Saturday, July 23, 2016

If Only I Could Be "Platinum Elite!"

I wouldn't know, because I haven't worked in Corporate America for over 15 years, but it seems like there's been a development in that time, where every company from airlines to hotels to amusement parks and gyms feels the need to create increasingly fractured levels of status for everything. And each of these things has fancy-sounding names like "Platinum Elite."

Truly and obscenely wealthy people don't need Disneyland Fast Passes (TM), of course. They already have a Disneyland Fast Pass to Life. They are self-segregated by their wealth. They live in gated communities or on private islands; they fly in private planes at private airports; they have entire staffs of people to meet their every need and personal assistants to manage it all. 

And it's not just famous people, either. It's plain old ordinary anonymous rich people whose obscene quantities of money basically buy them total insulation from everyone and everything that MIGHT remind them they aren't the only people in the world. 

I'm not saying these people are bad people, though surely some of them are. I'm just pointing out that their habits of conspicuous consumption drive the desires and preposterous ambitions of everyone else.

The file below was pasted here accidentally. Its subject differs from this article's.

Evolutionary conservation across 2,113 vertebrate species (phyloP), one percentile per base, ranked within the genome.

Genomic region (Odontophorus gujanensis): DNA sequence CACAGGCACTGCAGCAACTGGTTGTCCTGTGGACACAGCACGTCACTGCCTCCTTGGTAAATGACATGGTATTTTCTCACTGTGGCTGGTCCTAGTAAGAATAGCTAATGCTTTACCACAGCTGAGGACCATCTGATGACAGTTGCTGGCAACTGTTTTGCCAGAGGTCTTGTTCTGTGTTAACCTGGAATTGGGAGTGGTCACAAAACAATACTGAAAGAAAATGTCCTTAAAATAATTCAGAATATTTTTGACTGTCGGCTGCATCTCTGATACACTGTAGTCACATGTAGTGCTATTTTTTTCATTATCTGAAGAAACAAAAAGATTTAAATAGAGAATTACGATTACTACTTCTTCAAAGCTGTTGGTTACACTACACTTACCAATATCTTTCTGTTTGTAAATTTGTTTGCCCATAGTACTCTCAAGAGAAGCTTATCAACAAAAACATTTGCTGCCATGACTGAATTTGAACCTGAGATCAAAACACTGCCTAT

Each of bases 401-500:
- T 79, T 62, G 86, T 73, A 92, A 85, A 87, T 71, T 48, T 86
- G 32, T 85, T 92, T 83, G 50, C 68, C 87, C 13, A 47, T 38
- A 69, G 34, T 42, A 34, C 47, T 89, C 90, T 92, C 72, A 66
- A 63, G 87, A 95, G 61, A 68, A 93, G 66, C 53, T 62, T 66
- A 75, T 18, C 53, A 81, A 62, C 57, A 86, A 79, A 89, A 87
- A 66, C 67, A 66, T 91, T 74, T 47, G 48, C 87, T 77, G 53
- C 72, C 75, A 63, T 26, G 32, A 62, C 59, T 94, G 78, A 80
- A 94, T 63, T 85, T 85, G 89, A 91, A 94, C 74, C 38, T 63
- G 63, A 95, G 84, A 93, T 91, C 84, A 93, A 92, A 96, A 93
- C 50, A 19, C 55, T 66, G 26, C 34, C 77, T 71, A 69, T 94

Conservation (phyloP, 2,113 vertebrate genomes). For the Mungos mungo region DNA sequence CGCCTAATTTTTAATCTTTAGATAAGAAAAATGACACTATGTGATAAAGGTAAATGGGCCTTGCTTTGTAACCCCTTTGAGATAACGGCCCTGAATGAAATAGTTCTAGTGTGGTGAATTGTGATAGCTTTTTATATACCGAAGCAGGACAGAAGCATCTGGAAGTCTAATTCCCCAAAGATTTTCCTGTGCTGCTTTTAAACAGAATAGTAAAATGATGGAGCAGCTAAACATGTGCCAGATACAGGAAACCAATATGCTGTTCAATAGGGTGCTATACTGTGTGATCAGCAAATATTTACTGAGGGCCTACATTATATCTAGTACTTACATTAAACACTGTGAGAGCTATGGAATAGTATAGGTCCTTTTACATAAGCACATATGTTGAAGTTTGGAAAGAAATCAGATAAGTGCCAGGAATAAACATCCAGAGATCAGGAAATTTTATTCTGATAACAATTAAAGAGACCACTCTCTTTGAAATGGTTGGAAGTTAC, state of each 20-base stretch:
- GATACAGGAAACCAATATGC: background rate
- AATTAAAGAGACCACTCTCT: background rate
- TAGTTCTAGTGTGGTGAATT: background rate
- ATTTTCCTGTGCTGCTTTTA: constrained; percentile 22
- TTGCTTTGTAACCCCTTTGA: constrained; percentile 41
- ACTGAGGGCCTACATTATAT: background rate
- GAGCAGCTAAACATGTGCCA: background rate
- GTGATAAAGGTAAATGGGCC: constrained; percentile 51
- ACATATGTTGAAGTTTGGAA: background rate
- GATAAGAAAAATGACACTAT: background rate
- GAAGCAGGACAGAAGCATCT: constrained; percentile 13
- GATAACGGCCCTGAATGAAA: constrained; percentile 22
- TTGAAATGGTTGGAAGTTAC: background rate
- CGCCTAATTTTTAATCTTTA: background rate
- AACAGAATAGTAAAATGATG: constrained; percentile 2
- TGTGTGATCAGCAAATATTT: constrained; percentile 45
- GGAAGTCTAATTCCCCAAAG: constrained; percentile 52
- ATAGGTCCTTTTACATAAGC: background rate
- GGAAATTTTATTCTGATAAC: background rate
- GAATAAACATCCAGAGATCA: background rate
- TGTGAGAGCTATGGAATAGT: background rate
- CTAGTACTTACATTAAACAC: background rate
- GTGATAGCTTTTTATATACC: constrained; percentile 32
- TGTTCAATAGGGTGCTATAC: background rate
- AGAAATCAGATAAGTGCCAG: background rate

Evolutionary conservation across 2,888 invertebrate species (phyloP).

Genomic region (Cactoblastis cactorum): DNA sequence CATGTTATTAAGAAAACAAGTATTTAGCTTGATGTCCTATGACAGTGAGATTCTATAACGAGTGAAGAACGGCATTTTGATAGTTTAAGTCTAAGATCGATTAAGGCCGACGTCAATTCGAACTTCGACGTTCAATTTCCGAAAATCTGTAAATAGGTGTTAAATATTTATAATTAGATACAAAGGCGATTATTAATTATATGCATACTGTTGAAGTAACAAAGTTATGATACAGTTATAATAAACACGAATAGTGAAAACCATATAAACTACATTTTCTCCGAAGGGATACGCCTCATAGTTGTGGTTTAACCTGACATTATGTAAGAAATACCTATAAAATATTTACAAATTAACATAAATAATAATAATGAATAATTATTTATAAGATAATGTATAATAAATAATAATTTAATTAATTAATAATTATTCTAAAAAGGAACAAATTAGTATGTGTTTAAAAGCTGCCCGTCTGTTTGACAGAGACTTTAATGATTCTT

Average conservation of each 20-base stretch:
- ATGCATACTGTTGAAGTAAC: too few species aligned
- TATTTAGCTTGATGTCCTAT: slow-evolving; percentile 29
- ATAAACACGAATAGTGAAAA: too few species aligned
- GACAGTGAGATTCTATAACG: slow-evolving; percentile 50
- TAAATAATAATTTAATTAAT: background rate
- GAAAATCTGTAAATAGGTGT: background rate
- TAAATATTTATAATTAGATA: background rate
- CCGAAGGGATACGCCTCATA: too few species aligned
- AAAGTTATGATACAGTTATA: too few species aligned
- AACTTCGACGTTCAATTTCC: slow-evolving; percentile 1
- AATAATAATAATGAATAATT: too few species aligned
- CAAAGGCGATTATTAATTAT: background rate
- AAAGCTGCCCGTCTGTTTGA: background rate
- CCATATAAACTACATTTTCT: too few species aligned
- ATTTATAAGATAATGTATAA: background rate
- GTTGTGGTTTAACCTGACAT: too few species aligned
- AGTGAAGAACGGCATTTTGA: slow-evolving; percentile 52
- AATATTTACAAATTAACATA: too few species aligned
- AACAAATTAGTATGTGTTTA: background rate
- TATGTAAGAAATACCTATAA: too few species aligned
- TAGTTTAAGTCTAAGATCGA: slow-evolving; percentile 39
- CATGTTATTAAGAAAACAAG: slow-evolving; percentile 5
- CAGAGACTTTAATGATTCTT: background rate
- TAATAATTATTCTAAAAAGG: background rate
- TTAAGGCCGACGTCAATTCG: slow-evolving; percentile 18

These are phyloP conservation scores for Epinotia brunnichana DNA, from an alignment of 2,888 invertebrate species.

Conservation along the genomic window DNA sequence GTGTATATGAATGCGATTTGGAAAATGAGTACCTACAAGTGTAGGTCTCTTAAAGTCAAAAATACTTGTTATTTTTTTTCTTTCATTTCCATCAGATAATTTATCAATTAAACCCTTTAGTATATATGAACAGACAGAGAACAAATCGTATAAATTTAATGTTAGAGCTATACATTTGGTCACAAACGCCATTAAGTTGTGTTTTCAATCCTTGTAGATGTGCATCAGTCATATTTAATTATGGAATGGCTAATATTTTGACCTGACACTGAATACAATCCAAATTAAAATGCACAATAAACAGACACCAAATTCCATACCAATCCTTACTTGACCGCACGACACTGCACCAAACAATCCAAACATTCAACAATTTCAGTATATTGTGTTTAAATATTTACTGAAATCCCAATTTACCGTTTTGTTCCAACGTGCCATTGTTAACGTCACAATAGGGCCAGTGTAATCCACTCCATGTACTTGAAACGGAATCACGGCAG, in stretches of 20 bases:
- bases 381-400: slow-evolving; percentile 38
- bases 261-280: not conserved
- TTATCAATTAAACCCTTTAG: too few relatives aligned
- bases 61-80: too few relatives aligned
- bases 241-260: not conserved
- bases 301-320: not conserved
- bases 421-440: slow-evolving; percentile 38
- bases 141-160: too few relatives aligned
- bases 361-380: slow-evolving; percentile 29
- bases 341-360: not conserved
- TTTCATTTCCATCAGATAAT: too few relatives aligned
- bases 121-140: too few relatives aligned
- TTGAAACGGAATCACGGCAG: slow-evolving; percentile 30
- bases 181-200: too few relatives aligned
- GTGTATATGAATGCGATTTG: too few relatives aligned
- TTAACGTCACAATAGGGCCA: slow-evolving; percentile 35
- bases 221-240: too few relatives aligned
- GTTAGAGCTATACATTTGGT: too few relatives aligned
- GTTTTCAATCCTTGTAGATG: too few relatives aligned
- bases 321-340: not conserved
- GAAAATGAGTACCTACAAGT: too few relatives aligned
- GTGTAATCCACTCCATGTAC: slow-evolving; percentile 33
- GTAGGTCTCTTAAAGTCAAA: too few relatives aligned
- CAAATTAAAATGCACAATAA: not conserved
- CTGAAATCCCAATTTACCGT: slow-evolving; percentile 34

For everyone else, it's like corporate boardrooms everywhere have figured out that regular or semi-rich people will do anything to feel like VIPs, even when the thing that's being offered to make them feel special is objectively laughable if they would only just stop to think about it for even five seconds.

Like this "Platinum Elite" parking space. The sign says "this parking space reserved for Marriott Rewards PLATINUM ELITE guests." Whoa. Platinum! That's more fancy than gold! And Elite? That means VERY SPECIAL! Right?!

Nevermind that in the very next space is a rented Chrysler minivan with zero special status. Your loyalty to this hotel chain just bought you a parking space two inches to the left of the regular old proletariat guests. Also, free cookies on the "concierge level," where I can only assume one is waited on hand and foot by a staff of thick-accented, interchangeable name-tag wearing hotel staff clad in maroon polyester.

Just like the rich and famous.

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